1. How to write a research
Hebatalla Mohamed Aly
Lecturer of occupational medicine
• Definition of research
• What is research proposal?
• Why we need a research proposal?
• What are the elements of a research
3. Definition of research
• Research is the systematic collection, analysis
and interpretation of data to answer a certain
question or solve a problem.
• It is crucial to follow cascading scientific steps
when conducting one’s research
4. Choose research area
Choose research topic
Crude research question Literature review
Answer not foundRefine your question
Research hypothesis, aim and
Population and sampling
Tools and methodology
No need for the study
5. Research proposal
• The research protocol is the detailed plan of the
• Research proposal should include:
The broad topic you would like to research,
What the research would set out to achieve (aims
What is your plan for researching it (methodology),
How you would undertake it within the time
available (time table) and
What the results might be in
relation to knowledge and
understanding in the subject
6. Why we need a research proposal
• Forces the investigators to clarify their thoughts and to
think about all aspects of the study;
• Research proposal is intended to convince others that
you have a worthwhile research project and that you
have the competence and the work-plan to complete it.
• A necessary guide if a team (not a single investigator) is
working on the research;
• Is essential if the study involves research on human
subjects or is on experimental animals, in order to get
the institution’s ethical approval;
• Is an essential component of a research proposal
submitted for funding.
7. Selection of research area
• Select your broad research area based on:
• Scientific background
–Actual need for research in this area
–Available resources (interest of funding
8. Selection of research topic
Selecting a research topic depends on:
– The characteristics of the problem (topic):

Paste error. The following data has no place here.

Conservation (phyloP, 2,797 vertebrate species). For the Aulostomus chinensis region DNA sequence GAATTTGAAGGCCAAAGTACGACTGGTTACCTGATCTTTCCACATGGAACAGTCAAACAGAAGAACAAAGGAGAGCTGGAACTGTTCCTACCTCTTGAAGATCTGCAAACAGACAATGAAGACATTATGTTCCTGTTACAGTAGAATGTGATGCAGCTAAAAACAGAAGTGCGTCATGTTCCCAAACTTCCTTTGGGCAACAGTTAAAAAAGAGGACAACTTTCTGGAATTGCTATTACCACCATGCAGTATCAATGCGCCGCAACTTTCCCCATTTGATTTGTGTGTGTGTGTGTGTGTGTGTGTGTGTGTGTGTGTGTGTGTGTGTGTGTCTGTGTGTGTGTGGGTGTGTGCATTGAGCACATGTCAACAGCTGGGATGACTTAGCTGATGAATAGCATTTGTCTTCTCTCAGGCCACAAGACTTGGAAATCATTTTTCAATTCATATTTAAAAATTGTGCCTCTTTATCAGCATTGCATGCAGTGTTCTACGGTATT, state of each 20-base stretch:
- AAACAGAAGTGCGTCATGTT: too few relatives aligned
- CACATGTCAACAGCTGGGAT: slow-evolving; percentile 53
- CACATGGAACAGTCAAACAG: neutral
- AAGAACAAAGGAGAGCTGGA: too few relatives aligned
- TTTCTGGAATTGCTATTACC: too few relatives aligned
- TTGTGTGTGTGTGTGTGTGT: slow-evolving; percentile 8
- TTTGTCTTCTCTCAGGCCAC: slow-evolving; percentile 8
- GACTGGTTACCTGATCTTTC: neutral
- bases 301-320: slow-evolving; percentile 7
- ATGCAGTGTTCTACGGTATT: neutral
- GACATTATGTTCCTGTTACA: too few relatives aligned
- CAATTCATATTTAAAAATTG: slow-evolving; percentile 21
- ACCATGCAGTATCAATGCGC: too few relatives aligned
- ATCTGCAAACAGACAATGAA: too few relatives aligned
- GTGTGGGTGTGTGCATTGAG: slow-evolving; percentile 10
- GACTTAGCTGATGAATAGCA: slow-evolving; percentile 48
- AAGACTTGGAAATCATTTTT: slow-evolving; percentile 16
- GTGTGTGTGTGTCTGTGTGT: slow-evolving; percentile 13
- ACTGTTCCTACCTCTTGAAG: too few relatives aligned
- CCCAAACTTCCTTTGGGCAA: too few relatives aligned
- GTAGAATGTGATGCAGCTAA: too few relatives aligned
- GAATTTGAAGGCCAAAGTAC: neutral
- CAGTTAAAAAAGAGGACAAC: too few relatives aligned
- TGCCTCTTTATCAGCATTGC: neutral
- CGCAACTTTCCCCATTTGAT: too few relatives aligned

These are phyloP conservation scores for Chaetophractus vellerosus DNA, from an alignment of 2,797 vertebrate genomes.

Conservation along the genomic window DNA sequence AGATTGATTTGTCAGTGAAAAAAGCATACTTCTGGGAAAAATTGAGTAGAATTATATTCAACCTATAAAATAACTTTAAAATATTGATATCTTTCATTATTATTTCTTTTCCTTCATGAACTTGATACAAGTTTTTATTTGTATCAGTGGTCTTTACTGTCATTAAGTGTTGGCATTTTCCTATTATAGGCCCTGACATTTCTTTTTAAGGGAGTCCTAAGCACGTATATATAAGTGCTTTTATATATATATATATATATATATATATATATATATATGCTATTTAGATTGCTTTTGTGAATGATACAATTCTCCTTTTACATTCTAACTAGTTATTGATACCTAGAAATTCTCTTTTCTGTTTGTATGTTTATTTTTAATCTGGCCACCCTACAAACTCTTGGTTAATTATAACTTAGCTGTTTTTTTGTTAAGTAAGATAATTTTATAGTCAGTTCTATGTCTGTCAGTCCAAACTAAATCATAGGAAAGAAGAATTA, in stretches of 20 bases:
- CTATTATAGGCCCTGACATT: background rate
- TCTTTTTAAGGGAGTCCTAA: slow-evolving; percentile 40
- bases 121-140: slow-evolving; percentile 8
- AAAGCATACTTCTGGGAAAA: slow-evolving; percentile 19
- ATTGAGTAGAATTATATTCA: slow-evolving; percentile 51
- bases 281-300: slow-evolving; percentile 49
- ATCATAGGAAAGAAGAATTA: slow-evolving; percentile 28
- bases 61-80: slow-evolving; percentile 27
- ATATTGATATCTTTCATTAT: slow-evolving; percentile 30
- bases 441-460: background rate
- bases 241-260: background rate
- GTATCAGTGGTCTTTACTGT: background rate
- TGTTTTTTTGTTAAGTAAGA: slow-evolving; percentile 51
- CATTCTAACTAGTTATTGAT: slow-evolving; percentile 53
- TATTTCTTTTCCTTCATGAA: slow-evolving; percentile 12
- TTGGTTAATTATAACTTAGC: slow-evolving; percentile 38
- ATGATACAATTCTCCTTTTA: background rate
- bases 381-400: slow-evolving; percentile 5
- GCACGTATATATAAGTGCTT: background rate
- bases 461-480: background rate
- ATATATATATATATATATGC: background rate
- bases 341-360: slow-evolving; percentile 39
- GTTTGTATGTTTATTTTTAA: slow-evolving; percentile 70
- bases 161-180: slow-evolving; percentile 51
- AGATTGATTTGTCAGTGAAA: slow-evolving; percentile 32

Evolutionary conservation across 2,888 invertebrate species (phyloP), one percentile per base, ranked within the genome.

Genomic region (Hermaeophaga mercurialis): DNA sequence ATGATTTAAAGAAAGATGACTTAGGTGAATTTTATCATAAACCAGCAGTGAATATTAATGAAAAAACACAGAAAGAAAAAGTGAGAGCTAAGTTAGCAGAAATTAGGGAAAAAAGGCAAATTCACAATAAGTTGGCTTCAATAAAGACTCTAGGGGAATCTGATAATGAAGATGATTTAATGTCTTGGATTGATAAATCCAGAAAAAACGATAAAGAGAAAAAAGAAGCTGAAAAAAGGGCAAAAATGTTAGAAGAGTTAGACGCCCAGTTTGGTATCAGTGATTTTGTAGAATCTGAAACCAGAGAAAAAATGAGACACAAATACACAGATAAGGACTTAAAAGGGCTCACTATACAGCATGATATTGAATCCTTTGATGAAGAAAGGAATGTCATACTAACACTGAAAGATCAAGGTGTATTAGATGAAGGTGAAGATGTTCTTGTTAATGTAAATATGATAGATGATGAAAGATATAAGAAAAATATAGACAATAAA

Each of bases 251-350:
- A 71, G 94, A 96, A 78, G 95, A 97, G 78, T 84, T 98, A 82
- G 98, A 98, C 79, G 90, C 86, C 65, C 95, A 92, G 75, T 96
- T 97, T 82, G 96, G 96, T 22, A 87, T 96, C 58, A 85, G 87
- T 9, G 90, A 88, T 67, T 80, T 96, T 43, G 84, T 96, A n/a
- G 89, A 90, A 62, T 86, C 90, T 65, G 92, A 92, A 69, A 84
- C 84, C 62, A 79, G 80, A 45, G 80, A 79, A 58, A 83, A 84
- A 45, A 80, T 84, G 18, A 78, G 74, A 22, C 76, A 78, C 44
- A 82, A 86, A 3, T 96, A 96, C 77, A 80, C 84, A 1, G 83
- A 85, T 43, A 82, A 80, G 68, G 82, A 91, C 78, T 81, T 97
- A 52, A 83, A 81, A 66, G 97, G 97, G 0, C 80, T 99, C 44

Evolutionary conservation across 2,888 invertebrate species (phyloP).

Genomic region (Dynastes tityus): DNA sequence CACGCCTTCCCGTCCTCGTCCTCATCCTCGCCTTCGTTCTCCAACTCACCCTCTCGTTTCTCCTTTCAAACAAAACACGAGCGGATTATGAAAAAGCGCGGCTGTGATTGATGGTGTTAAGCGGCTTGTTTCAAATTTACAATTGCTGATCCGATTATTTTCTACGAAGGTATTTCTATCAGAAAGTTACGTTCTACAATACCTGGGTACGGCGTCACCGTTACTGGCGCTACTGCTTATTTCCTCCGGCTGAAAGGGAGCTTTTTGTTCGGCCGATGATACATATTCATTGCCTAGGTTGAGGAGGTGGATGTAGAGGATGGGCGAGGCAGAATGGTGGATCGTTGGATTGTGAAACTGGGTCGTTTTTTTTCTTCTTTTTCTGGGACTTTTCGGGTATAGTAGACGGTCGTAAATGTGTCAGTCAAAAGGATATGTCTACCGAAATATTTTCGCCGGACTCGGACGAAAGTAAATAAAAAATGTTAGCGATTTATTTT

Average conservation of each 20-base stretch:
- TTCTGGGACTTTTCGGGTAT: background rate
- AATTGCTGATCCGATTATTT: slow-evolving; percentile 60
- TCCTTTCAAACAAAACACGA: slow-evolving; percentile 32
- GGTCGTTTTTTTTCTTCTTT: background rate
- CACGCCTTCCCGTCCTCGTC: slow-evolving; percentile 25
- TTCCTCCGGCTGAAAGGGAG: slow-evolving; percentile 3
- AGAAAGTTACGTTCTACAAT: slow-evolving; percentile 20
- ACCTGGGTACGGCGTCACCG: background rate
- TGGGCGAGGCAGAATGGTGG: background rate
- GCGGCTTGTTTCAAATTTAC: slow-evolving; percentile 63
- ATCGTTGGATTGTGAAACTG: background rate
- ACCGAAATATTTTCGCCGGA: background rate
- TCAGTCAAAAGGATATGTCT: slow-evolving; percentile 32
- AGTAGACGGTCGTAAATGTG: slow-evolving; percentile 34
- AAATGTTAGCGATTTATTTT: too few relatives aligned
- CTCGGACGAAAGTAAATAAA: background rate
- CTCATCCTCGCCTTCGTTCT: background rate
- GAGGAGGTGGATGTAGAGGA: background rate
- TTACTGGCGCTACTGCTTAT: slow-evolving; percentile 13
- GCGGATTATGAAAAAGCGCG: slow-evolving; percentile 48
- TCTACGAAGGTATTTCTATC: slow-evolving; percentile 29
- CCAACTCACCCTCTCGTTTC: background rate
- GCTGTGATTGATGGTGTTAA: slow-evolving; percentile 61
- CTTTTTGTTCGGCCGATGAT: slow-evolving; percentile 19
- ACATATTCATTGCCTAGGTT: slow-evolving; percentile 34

• Impact on health:
• Available interventions
• Proposed solutions
– The characteristics of the proposed study:
• Applicability of the results
• The title should be descriptive and concise.
• It may need to be revised after completion of
the writing of the protocol to reflect more
closely the sense of the study.
11. Introduction and rationale
• Introduction should provide the
background of the research study.
• In an introduction, the writer
Create reader interest in the
Explain the fundamental
reasons for your research.
Justify your work
Answer the question of why
and what: why the research
needs to be done and what will
be its relevance.
12. Aim and objectives
• Aim ≠ objectives
• Aim: It describes the goal of the work in broad
• Objectives: more specific and relate directly to
the problem (question). They are classified
into 2 types
Primary objectives (must be achieved)
Secondary objectives (by the way)
14. Aim and objectives
• Objectives should be:
Closely related to the research question
Covering all aspects of the problem
Ordered in a logical sequence
Stated in action verbs that could be evaluated e.g.
to describe, to identify, to measure, to compare,
Achievable, taking into consideration the available
resources and time
Mutually exclusive, with no repetitions or overlaps
15. Question and hypotheses
• Make sure that
The question is clear and specific
It has no answer by common sense
It has no answer in the LITERATURE
Finding an answer to the question will solve or
at least help in solving the problem to be
• Research hypothesis is a statement of (answer
to) the research question in a measurable form.
16. Question and hypotheses
• Two types of hypotheses are used in research
Alternative hypothesis (H1): The hypothesis
stated by the researcher the objective of
Null hypothesis (H0): The opposite of the
alternative hypothesis is the assumption
that the alternative hypothesis is not true.
17. Formulation of hypotheses
• Does a research question has only one